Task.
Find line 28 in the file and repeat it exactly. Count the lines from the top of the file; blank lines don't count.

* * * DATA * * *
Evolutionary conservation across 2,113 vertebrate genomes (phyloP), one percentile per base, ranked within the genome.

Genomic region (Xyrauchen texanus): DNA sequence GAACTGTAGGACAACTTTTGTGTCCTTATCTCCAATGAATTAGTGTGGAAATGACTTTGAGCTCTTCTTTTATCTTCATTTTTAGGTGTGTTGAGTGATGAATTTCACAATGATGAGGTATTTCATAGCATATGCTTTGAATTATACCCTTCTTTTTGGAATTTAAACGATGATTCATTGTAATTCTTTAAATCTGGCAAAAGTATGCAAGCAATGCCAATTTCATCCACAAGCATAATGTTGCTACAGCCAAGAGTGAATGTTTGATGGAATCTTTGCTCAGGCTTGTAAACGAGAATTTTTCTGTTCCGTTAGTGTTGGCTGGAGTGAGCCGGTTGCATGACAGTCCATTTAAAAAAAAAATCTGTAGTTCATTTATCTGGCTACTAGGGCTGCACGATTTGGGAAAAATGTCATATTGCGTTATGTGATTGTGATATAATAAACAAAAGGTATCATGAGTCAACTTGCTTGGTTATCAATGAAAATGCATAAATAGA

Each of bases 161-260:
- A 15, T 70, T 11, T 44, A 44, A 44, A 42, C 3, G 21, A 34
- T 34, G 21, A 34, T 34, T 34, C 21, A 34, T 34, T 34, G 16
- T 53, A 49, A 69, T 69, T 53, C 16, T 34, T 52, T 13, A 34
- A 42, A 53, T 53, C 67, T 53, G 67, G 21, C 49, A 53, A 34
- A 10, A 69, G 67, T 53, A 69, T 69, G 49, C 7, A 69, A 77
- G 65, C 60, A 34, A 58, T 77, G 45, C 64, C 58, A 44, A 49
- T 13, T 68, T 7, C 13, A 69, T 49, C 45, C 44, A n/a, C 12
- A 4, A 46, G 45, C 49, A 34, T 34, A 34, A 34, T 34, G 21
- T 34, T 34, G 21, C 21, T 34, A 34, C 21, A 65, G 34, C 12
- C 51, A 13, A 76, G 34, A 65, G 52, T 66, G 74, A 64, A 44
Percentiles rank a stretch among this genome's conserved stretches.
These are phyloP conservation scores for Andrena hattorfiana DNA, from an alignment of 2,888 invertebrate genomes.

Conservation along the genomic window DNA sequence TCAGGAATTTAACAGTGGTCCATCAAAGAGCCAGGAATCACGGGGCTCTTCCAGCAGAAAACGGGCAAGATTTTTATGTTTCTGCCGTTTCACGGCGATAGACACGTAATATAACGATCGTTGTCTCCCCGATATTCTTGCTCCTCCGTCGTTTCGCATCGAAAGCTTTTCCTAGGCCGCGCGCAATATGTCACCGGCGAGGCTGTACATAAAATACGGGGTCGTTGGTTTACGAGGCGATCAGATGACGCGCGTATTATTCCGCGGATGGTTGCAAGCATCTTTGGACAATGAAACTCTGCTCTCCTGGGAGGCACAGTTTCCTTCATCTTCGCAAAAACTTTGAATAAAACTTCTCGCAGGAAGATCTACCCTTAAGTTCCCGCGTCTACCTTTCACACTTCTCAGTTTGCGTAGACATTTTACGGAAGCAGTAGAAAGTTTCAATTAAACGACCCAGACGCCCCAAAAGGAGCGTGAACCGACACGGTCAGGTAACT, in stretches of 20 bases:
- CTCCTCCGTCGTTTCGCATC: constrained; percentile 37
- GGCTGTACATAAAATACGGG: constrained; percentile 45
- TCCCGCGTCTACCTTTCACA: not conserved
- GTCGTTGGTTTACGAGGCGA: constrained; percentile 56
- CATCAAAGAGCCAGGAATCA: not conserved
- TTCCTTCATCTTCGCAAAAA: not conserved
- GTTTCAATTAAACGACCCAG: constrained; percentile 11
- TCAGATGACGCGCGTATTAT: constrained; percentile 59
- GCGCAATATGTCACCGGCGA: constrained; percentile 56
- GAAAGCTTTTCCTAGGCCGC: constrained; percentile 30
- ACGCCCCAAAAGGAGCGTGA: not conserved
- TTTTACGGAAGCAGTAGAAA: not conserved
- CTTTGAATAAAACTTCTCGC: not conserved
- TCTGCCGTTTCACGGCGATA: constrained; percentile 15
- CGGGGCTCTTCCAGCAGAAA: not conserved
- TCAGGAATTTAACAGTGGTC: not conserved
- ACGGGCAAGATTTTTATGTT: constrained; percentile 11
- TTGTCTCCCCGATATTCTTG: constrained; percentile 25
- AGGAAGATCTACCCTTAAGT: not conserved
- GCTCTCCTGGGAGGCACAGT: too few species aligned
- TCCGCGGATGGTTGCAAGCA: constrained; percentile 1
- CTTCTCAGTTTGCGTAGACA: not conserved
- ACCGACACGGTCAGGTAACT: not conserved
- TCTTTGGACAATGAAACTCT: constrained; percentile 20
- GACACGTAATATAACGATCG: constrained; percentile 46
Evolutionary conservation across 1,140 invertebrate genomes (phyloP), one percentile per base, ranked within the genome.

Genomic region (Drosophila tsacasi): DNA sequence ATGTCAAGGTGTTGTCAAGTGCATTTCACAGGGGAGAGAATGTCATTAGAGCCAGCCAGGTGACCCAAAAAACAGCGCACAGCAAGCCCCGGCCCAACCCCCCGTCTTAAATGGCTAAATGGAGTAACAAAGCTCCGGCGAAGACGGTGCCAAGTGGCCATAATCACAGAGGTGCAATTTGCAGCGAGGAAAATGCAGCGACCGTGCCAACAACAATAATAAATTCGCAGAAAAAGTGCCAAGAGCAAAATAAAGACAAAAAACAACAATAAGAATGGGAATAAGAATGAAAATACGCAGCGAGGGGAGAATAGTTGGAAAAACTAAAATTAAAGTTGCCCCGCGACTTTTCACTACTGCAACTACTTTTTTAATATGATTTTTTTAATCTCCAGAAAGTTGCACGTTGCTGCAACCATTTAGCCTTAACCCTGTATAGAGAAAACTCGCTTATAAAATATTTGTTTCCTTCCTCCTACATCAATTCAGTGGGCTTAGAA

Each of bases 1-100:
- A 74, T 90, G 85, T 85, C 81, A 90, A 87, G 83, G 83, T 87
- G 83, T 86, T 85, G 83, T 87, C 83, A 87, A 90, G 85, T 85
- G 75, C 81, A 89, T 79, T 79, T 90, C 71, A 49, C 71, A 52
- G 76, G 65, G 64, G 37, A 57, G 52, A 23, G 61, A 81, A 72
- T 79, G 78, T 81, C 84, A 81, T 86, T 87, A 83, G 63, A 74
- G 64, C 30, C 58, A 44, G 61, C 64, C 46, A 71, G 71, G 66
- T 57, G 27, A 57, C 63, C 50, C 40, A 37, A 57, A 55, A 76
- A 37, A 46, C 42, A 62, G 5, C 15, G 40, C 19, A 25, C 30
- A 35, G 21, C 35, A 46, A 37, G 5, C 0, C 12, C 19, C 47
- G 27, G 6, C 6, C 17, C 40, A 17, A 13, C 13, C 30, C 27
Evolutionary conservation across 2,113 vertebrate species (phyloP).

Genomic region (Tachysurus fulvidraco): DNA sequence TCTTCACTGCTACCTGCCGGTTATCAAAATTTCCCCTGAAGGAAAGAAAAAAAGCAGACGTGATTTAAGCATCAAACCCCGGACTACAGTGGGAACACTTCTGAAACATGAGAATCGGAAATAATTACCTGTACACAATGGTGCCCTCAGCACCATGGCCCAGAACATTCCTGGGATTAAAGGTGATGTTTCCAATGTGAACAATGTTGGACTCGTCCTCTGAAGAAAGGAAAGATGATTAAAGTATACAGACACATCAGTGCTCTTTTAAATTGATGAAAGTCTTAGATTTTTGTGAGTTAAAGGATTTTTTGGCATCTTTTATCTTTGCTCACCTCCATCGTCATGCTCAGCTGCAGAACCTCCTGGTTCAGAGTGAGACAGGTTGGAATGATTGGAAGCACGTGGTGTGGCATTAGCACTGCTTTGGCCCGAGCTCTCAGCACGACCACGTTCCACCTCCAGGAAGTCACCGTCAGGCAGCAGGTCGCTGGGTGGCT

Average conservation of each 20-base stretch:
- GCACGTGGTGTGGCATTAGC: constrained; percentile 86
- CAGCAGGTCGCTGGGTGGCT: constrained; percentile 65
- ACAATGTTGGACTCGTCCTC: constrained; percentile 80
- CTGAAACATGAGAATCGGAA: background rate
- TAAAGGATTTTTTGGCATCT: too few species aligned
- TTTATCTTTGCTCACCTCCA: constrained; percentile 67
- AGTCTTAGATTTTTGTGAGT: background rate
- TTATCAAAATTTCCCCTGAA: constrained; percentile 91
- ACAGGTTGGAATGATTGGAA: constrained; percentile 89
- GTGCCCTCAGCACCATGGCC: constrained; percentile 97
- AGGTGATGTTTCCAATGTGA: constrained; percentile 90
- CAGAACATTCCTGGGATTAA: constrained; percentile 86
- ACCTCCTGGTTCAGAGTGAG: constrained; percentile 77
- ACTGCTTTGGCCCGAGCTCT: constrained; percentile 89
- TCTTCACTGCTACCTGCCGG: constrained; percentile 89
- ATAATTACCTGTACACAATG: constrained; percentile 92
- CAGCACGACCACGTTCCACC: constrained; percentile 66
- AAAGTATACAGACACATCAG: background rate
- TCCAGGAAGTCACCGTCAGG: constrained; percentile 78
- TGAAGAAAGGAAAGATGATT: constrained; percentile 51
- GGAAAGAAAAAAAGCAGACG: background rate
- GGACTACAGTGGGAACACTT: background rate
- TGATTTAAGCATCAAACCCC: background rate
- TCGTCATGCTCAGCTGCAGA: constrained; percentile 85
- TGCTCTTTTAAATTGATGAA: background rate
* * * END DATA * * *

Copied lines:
- TTTTACGGAAGCAGTAGAAA: not conserved